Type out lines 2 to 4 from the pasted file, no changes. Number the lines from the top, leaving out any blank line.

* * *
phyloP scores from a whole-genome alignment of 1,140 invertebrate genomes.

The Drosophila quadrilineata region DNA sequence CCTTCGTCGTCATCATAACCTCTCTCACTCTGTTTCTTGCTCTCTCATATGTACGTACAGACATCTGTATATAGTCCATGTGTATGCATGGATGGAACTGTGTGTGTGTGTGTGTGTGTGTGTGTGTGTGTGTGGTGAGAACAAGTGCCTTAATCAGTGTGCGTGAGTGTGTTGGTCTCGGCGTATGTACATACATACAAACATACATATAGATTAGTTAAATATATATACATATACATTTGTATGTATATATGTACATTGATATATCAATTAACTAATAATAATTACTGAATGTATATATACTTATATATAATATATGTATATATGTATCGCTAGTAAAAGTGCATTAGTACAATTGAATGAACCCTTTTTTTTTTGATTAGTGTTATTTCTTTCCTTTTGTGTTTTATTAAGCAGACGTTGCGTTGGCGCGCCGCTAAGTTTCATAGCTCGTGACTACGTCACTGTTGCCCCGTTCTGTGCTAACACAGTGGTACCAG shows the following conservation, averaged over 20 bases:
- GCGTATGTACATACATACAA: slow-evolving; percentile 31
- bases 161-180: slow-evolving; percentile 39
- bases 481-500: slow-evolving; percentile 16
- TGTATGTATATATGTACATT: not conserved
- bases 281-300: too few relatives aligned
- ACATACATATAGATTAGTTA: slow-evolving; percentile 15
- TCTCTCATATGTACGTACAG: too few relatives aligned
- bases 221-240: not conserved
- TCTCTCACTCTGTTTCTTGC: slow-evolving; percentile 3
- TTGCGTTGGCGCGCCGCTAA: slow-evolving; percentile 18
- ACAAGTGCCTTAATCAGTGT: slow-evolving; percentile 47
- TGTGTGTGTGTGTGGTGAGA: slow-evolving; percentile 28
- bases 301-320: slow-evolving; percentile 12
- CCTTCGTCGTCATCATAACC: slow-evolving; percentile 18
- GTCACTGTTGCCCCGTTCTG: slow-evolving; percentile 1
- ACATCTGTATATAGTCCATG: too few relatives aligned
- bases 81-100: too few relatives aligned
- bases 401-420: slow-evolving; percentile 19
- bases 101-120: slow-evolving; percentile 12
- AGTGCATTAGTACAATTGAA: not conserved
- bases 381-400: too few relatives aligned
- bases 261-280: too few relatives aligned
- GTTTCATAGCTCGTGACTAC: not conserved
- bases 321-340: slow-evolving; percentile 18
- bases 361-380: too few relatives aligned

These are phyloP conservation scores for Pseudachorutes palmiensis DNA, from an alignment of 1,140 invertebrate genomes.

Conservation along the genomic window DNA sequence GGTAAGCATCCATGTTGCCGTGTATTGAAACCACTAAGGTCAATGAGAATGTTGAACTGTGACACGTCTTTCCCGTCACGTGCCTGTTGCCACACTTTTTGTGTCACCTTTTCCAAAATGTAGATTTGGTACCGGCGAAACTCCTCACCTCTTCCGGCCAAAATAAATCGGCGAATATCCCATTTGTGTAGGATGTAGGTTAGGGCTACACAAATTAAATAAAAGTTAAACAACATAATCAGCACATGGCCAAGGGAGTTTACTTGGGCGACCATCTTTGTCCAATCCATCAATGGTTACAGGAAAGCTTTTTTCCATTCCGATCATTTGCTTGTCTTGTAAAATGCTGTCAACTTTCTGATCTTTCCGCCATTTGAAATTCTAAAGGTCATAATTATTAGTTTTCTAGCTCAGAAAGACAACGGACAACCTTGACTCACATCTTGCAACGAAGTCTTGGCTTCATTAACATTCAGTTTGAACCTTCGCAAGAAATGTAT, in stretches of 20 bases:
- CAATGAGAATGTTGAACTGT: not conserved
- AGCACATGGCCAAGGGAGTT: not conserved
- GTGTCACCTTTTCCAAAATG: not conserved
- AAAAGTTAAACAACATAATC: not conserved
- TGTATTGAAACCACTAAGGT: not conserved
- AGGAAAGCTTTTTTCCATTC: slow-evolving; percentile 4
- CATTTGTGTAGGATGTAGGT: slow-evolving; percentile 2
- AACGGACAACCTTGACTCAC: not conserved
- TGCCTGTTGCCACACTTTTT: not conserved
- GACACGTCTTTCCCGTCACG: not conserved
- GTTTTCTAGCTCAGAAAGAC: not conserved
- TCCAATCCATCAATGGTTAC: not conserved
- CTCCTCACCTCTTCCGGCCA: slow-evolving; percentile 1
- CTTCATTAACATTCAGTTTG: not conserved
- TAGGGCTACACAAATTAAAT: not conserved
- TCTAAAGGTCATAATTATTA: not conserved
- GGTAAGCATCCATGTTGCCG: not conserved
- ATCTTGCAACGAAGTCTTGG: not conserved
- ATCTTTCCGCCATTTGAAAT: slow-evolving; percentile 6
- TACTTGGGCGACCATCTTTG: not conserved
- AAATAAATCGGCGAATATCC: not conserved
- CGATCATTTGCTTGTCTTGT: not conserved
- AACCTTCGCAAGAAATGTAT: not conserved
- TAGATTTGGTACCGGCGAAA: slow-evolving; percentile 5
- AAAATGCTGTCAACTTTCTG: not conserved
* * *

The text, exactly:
The Drosophila quadrilineata region DNA sequence CCTTCGTCGTCATCATAACCTCTCTCACTCTGTTTCTTGCTCTCTCATATGTACGTACAGACATCTGTATATAGTCCATGTGTATGCATGGATGGAACTGTGTGTGTGTGTGTGTGTGTGTGTGTGTGTGTGTGGTGAGAACAAGTGCCTTAATCAGTGTGCGTGAGTGTGTTGGTCTCGGCGTATGTACATACATACAAACATACATATAGATTAGTTAAATATATATACATATACATTTGTATGTATATATGTACATTGATATATCAATTAACTAATAATAATTACTGAATGTATATATACTTATATATAATATATGTATATATGTATCGCTAGTAAAAGTGCATTAGTACAATTGAATGAACCCTTTTTTTTTTGATTAGTGTTATTTCTTTCCTTTTGTGTTTTATTAAGCAGACGTTGCGTTGGCGCGCCGCTAAGTTTCATAGCTCGTGACTACGTCACTGTTGCCCCGTTCTGTGCTAACACAGTGGTACCAG shows the following conservation, averaged over 20 bases:
- GCGTATGTACATACATACAA: slow-evolving; percentile 31
- bases 161-180: slow-evolving; percentile 39